General Motors' (NYSE: GM) shares have had a good run in recent months. There's a growing sense among Wall Street analysts that GM might have a leg up on its key rivals, particularly Ford Motor Company (NYSE: F), Fiat Chrysler Automobiles (NYSE: FCAU), and to some extent, Toyota Motor Corporation (NYSE: TM).
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What's giving GM the advantage? Simply put, CEO Mary Barra and her team have been working to stack the deck against these and other rivals with smart investments in products for today and technologies for the future.
The investment case for GM has two parts, and both show how the General has found a leg up on its key competitors. Let's take a closer look.
How GM is stacking the deck today
In the near term, GM's profits and margins stand to grow because it has (or soon will have) the freshest products in the most profitable segments of the market:
- GM just finished launching a slew of new crossover SUVs, just as demand for crossovers is hitting new highs in both the U.S. and China. GM's new crossovers are both very competitive and more profitable than the products they replace. The effects are already showing up on GM's bottom line.
- GM has all-new versions of its full-size pickups coming next year. Those will be followed by all-new versions of its midsize pickups and big truck-based SUVs. These are all massively profitable products that (as a group) sell in huge numbers, and -- as with the crossovers -- GM expects the new models to be even more profitable than the current models.
- GM has more crossovers coming: These will be three all-new models for the Cadillac luxury brand, arriving over the next couple of years. They'll expand Cadillac's product line into new high-volume territory. They should sell very well in both the U.S. and China, at very strong prices.
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Of course, Ford and FCA are also strong contenders in pickups, and they (and Toyota) have solid crossover entries. But simply put, GM beat them in investing aggressively in new products aimed at the most profitable global market segments: The others look a step or two behind.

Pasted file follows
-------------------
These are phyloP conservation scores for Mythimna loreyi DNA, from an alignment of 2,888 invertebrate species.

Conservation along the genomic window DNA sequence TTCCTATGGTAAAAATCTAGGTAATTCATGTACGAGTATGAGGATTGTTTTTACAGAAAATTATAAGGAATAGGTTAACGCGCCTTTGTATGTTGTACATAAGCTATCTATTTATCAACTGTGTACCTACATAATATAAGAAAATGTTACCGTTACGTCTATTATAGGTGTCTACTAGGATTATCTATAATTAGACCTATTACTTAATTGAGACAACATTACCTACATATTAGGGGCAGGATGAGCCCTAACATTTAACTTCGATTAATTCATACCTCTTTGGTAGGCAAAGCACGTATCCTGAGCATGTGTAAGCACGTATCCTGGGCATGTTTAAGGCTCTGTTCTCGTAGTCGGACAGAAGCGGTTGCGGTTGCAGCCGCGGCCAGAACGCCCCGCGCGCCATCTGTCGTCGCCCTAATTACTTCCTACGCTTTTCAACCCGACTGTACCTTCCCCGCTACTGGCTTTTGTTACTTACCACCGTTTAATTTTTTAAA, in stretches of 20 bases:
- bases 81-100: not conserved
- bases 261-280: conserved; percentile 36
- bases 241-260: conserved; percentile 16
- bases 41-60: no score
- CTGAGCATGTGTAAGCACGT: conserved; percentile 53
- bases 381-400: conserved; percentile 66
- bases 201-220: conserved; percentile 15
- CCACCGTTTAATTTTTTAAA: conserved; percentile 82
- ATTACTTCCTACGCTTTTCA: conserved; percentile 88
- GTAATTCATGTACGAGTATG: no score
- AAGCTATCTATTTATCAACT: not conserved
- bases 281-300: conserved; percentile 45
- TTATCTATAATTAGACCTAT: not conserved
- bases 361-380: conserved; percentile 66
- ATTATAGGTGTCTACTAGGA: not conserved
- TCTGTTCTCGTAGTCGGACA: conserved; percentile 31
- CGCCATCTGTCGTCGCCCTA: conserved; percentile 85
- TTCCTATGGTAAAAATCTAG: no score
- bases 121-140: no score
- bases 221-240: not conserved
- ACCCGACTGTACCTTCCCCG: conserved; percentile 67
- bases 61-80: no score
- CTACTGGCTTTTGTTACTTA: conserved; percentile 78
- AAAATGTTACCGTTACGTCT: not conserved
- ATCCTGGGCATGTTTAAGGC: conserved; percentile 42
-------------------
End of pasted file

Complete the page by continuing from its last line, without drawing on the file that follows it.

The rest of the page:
At the same time, Barra has been much more aggressive than rivals in trimming less profitable programs, by exiting market segments (or even entire markets, like Europe) in which the returns aren't sufficient.
How GM is stacking the deck for tomorrow
Starting in a couple of years, GM's leading positions in two key technologies will give it the opportunity to build new businesses that add to, rather than replace, the profits generated by those new products:
- GM is out in front of the emerging trend toward electric vehicles. It was the first to ship an affordable, long-range battery-electric car (the Chevrolet Bolt EV), beating Tesla (NASDAQ: TSLA) by several months. It'll follow the Bolt with at least 20 more all-electric vehicles over the next 6 years. Most of those will be built on an all-new architecture that GM promises will deliver solid profitability, something that has so far eluded nearly all electric-vehicle rivals.
- GM is also out in front of self-driving technology. It has a self-driving version of the Bolt ready to enter mass production as soon as its software is shown to be consistently safer than a human driver, something that GM estimates will happen in 2019.
- Those mass-produced self-driving Bolts will be put into ridesharing service in dense urban environments. Because the self-driving system improves as it racks up mileage, GM believes that its ability to quickly put thousands of self-driving vehicles on the roads will result in rapid improvements, and that ridesharng customers will gravitate to the services with the best systems. If GM can be first (or even second) to bring self-driving vehicles to market at scale, which seems likely today, that could lead to an enduring advantage.
How does that compare? Ford and Toyota have electric-vehicle programs underway, but neither is as advanced (or as ambitious) as GM's. Likewise, with autonomous-vehicle technology: Toyota has been more focused on creating an advanced driver-assist system, while Ford's self-driving effort seems to be aiming at the commercial-vehicle market.
And FCA? FCA has a partnership with Alphabet's Waymo self-driving subsidiary; it built the vehicles for Waymo's current test fleet. But its electric-vehicle efforts seem rudimentary, and while it recently signed on as a partner in a self-driving development effort led by BMW, it's not currently known to have a significant self-driving research and development program of its own.
The upshot: GM's winning hand for growth
Here's the key to the whole thing: Much of GM's profit today comes from the sale of SUVs (including crossovers) and trucks to customers in middle America. GM thinks that at least for a while, ride-hailing services using self-driving vehicles will be largely limited to cities, particularly (in the U.S.) the coastal cities where GM doesn't have a big market share.
Translation: Profits from the new automated ride-hailing business will add to, rather than replace, GM's existing profit stream. It's the combination of GM's strength in trucks and SUVs with its emerging leadership in self-driving electric ride-hailing vehicles that puts it a step (or several steps) ahead of its key rivals.
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